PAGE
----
The district court found that Guilford and its officers had a shop right to Francklyn's invention. The district court's finding of a shop right, as a question of law, is subject to our independent review. The findings of fact on which the district court based its conclusion, however, must be upheld unless they are clearly erroneous. Thousand Springs Trout Farms v. IML Freight, Inc., 558 F.2d 539, 542 (9th Cir. 1977) (quoting Purer & Co. v. Aktiebolaget Addo, 410 F.2d 871, 878 (9th Cir.), cert. denied, 396 U.S. 834, 90 S. Ct. 90, 24 L. Ed. 2d 84 (1969)). In reviewing these findings we will view the evidence in the light most favorable to Guilford, the party who prevailed below. Id. The prevailing party must be given the benefit of all inferences that may reasonably be drawn from the evidence. Id.
The district court's determination that neither Lowman nor Guilford infringed Francklyn's patent when they entered into the sale and leaseback transaction is a question of law. As such, it is subject to our de novo review. See Bank of California, N.A. v. Opie, 663 F.2d 977, 979 (9th Cir. 1981).
Francklyn argues that the court erred in finding that Guilford possessed shop rights in his invention. He argues, first, that his relationship to Guilford was that of an independent contractor rather than that of an employee, and that this fact precludes any finding that Guilford is entitled to shop rights. Secondly, he argues that he conceived and perfected his invention on his own time, with his own tools, and with materials he paid for primarily himself; he contends that as a matter of law Guilford is therefore not entitled to a shop right in his invention. We will discuss each of these contentions in turn.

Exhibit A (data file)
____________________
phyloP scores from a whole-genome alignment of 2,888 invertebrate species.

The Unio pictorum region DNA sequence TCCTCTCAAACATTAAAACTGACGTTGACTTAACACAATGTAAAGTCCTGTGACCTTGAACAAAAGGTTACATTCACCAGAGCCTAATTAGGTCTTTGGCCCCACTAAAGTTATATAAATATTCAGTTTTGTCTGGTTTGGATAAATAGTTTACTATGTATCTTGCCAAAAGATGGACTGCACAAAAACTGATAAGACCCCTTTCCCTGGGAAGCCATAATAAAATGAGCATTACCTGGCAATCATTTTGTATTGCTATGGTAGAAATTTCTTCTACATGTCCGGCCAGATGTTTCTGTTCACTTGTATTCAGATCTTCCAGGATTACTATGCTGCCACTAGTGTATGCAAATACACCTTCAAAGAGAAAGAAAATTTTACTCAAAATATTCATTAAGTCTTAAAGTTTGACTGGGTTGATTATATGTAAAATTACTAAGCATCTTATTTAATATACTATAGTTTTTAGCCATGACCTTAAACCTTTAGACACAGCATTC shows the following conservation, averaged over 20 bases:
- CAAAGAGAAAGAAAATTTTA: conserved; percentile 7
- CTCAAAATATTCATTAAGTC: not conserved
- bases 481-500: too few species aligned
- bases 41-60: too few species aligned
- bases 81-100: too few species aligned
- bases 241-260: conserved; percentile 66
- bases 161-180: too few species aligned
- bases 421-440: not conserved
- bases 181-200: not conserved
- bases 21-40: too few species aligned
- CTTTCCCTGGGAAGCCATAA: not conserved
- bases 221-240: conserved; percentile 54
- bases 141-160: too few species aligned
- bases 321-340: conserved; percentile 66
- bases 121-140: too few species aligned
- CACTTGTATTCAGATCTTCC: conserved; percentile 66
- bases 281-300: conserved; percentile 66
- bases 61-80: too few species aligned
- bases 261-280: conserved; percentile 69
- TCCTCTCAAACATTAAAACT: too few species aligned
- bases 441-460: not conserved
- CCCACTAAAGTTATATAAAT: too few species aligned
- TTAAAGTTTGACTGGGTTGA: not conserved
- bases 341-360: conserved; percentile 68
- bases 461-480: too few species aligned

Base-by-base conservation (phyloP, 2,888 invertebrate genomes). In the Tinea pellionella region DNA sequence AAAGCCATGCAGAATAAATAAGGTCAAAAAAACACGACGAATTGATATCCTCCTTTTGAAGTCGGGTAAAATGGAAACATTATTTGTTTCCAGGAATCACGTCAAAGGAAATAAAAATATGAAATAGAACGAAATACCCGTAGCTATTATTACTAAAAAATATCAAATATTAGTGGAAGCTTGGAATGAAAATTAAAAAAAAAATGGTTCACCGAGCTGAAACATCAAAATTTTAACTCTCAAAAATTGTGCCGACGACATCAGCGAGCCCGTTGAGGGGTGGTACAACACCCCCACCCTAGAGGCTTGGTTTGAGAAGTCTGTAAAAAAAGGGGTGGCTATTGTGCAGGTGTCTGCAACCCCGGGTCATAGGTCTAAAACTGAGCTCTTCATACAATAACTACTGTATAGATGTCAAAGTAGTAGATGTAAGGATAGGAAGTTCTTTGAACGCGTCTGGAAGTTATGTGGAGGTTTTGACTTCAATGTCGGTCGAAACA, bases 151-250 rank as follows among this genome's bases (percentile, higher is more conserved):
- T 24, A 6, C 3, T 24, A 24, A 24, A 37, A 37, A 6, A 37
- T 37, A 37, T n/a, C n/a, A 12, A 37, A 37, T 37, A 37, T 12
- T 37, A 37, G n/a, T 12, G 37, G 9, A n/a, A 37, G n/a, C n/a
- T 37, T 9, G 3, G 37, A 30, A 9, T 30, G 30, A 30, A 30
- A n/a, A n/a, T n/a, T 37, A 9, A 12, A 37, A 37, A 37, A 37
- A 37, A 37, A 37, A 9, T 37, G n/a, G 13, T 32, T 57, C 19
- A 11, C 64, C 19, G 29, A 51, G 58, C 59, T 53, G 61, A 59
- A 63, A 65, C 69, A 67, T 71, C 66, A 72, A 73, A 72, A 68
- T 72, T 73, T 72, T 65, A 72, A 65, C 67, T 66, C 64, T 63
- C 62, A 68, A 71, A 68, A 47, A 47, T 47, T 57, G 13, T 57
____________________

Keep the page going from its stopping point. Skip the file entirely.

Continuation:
Francklyn contends that Guilford could not acquire shop rights in his invention because he was not an employee of Guilford's. In our view, this reflects too narrow a view of the nature of a shop right.
This court has indicated that while a shop right generally arises out of an employer-employee relationship, it is not necessarily limited to such a relationship. Kierulff v. Metropolitan Stevedore Co., 315 F.2d 839, 842 (9th Cir. 1963) (quoting GateWay, Inc. v. Hillgren, 82 F. Supp. 546, 555 (S.D. Cal. 1949), aff'd per curiam, 181 F.2d 1010 (9th Cir. 1950)). See Graham-White Sales Corp. v. Prime Mfg. Co., 237 F. Supp. 694, 702-03 (E.D. Wis. 1964), aff'd per curiam, 343 F.2d 534 (7th Cir. 1965); Kurt H. Volk, Inc. v. Foundation for Christian Living, 534 F. Supp. 1059, 1083-84 (S.D.N.Y. 1982). But see Hobbs v. United States, 376 F.2d 488, 494-96 (5th Cir. 1967). The full nature of the parties' relationship must be examined to determine whether a shop right exists, not merely whether that relationship is characterized as an employment or as an independent contractual arrangement.
As this court noted in Kierulff, the doctrine of the shop right is of equitable origin:
The principle involved is that where an inventor or owner of an invention acquiesces in the use of the invention by another, particularly where he induces and assists in such use without demand for compensation or other notice of restriction of the right to continue, he will be deemed to have vested the user with an irrevocable, equitable license to use the invention.
Kierulff v. Metropolitan Stevedore Co., 315 F.2d at 841 (quoting Gate-Way, Inc. v. Hillgren, 82 F. Supp. at 555) (emphasis added).
In this case, the factual findings made by the district court fully support the conclusion that Guilford acquired a shop right to Francklyn's invention broad enough to cover its manufacture and use of the second harvester. First, the district court found that Francklyn knew, after his patent was issued, that Guilford was utilizing his harvester on the SIDEWINDER; nevertheless, Francklyn did not seek royalties from Guilford or otherwise attempt to enforce his patent against it until he instituted this suit in 1975. Such a finding clearly supports the conclusion that Francklyn knowingly acquiesced in Guilford's manufacture and use of a copy of his invention on the SIDEWINDER.